Twin Tweaks ...
STARTING FROM SCRATCH WITH A NEW BOARD.
COMPARING THE SERIAL DB9 CONNECTOR AND THE FTDI ADAPTER.
WE SWITCHED FROM RS-232 TO USB AND SAVED A
TON OF HASSLE WITH ADAPTERS!
72 SERVO 09.2011
been wary about soldering ICs directly to PCBs —
desoldering every pin from a dual inline package
can be a real test of patience if you ever want to
make a change. In case we ever wanted to
switch out any of the components, we used
sockets for the DIPs that were soldered to the
board instead of the ICs themselves. The sockets
were still low profile enough to allow the
addition of mezzanine boards without incident.
Our socket mania reached more than just
the ICs. We also added sockets for the Sharp
sensors which would normally solder directly into
the front of the PCB. This would make things
easier if we ever wanted to build a new board
for the Mark III — no desoldering, just
unsocketing. The additional sockets were pretty
low profile and did not interfere with the
compact frame of the robot. The sockets also
made it easier to route the wires for the sensors
while avoiding some of the stress relief problems
that attend direct joints with the PCB.
As mentioned previously, one of the main
reasons our dad was initially drawn to the Mark
III as an exciting platform for experimentation
was the prospect of using it as a way to become
familiar with OOPic. The Mark III is compatible
with an OOPic microcontroller that could
effortlessly replace the original PIC because they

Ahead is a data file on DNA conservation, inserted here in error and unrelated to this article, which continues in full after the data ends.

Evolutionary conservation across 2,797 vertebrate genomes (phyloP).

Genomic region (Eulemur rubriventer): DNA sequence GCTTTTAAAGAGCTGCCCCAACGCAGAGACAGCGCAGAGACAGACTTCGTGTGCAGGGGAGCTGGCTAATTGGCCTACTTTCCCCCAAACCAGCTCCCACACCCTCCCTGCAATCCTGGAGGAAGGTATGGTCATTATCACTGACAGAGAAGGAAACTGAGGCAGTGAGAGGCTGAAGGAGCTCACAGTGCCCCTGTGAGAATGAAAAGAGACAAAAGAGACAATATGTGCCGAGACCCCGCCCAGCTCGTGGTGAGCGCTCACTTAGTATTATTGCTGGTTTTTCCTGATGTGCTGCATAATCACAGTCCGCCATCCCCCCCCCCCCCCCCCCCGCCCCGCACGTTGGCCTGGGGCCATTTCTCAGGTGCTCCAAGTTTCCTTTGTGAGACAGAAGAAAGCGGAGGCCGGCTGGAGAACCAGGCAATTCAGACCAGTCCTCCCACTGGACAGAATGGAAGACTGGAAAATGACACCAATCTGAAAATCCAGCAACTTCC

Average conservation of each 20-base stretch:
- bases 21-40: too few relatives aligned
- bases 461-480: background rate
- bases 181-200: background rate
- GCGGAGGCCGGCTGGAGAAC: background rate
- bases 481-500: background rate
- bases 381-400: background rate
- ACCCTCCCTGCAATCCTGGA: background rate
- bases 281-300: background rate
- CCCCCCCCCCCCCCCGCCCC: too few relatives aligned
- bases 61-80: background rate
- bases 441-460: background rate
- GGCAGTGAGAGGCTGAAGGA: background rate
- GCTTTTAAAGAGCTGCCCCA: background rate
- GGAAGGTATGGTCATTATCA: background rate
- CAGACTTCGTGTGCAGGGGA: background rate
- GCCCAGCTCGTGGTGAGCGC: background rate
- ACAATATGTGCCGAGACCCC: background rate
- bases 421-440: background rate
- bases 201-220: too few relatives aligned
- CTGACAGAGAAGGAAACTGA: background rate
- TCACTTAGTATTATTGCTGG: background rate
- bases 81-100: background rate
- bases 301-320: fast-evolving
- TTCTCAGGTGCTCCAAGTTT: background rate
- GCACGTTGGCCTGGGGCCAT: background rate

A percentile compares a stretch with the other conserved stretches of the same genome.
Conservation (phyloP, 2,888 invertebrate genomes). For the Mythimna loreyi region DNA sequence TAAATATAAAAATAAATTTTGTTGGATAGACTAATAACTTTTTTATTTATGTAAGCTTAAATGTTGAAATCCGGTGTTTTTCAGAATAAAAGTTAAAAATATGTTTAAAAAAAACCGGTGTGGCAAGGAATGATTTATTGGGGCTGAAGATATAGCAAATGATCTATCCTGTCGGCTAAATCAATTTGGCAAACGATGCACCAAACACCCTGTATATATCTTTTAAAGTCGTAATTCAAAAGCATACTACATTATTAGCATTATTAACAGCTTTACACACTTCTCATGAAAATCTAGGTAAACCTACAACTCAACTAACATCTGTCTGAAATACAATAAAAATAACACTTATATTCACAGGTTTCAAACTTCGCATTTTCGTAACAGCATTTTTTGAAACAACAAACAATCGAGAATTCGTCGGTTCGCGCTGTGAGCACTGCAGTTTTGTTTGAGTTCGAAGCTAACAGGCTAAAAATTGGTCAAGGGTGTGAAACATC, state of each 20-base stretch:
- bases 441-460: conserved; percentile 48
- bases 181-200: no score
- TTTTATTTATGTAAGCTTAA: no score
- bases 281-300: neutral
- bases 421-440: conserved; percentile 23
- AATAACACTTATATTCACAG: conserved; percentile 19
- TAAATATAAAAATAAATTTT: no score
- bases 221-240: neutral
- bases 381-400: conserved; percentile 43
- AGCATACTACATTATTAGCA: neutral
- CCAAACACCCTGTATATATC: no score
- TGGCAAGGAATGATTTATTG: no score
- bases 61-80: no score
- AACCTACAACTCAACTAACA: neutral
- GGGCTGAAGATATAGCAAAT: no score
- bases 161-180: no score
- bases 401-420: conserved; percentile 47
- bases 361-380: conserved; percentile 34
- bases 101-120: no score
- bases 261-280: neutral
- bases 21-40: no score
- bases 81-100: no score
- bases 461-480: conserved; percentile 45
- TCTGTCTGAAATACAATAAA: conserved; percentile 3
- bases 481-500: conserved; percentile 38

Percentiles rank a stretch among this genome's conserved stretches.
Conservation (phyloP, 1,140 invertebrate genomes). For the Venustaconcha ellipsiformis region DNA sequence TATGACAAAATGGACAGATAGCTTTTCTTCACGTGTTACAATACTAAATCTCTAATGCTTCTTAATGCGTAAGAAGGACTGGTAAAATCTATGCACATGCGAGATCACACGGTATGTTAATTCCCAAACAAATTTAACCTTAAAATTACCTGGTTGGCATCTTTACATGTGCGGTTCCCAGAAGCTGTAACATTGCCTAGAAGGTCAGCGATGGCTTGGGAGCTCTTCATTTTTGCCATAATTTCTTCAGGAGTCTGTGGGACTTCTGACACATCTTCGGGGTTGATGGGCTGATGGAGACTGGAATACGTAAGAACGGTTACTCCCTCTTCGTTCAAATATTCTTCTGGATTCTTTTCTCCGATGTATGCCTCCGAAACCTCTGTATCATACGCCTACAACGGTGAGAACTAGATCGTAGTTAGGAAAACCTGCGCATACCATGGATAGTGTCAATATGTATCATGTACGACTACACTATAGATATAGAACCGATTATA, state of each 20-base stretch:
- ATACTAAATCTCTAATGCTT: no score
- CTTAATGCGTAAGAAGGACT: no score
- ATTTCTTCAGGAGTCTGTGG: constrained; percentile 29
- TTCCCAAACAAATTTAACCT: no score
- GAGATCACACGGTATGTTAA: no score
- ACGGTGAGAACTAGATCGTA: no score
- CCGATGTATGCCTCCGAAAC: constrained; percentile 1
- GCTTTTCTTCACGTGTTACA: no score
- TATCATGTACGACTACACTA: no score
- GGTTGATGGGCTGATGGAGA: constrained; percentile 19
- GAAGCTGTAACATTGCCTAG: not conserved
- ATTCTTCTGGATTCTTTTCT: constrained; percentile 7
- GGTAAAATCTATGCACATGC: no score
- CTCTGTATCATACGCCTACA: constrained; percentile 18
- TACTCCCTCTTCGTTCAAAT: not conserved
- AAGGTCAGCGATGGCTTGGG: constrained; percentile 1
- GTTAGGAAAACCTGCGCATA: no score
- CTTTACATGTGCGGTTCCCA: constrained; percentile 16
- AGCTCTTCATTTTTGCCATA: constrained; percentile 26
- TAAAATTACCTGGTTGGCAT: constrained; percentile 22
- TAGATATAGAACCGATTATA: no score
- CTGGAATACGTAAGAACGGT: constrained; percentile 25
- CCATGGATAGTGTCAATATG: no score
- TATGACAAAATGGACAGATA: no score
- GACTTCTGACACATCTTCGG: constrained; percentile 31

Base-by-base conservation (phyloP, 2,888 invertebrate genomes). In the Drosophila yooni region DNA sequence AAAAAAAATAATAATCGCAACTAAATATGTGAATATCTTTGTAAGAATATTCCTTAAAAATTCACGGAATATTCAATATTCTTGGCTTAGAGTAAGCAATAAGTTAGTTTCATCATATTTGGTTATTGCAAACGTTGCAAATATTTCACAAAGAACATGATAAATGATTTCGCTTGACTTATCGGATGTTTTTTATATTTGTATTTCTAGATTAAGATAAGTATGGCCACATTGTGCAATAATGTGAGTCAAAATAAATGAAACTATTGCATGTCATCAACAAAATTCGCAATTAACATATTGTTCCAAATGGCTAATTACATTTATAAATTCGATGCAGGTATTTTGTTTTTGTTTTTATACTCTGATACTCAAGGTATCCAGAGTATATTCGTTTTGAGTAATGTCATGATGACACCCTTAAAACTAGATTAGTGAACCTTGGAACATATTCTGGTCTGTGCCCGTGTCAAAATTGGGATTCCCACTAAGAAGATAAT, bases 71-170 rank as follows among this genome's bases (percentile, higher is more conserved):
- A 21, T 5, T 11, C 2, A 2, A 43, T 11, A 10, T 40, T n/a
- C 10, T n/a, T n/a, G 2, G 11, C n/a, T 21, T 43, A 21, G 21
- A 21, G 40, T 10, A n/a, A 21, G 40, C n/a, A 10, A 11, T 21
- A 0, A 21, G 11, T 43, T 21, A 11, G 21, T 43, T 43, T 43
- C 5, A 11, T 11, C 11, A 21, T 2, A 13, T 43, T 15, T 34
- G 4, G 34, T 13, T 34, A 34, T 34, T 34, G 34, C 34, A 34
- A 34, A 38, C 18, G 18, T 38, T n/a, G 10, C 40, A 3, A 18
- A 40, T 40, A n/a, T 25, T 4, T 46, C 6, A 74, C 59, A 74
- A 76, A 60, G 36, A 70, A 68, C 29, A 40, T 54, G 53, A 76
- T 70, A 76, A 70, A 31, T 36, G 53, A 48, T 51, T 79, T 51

both fit into the socket we used while originally
building up the board. The Mark III is a great
way to experiment with object-oriented
programming because it comes with sensors (like
the Sharp infrared sensors) that can be turned to
classic tasks like line following.
The dual servo motor drive is also ideal for
simple dead-reckoning programs. The
prototyping and sensor mezzanine boards are a
great way for robotics experimenters with limited
time to tackle discrete projects that still reward
the successful tinkerer with a sense of
accomplishment. You could add a bumper style
touch sensor so that the bot could wall-crawl
around a maze Roomba style. You could add
more infrared sensors to the front of the robot
to improve its line following or opponent finding
ability. Discrete projects like this are perfect for
folks like our dad — someone who hasn’t had as
much time to focus on robotics projects since
FIRST Team 1079 stopped pulling all-nighters in
Robot Central (check out the September through
December ‘04 issues for more on those glory
days of yore).
Even with only limited time to devote to the
Mark III, our dad has turned the bot into a
scrappy competitor that has made several
appearances in Twin Tweaks over the years.
Whether it’s smoking the Ollo bugs in a lopsided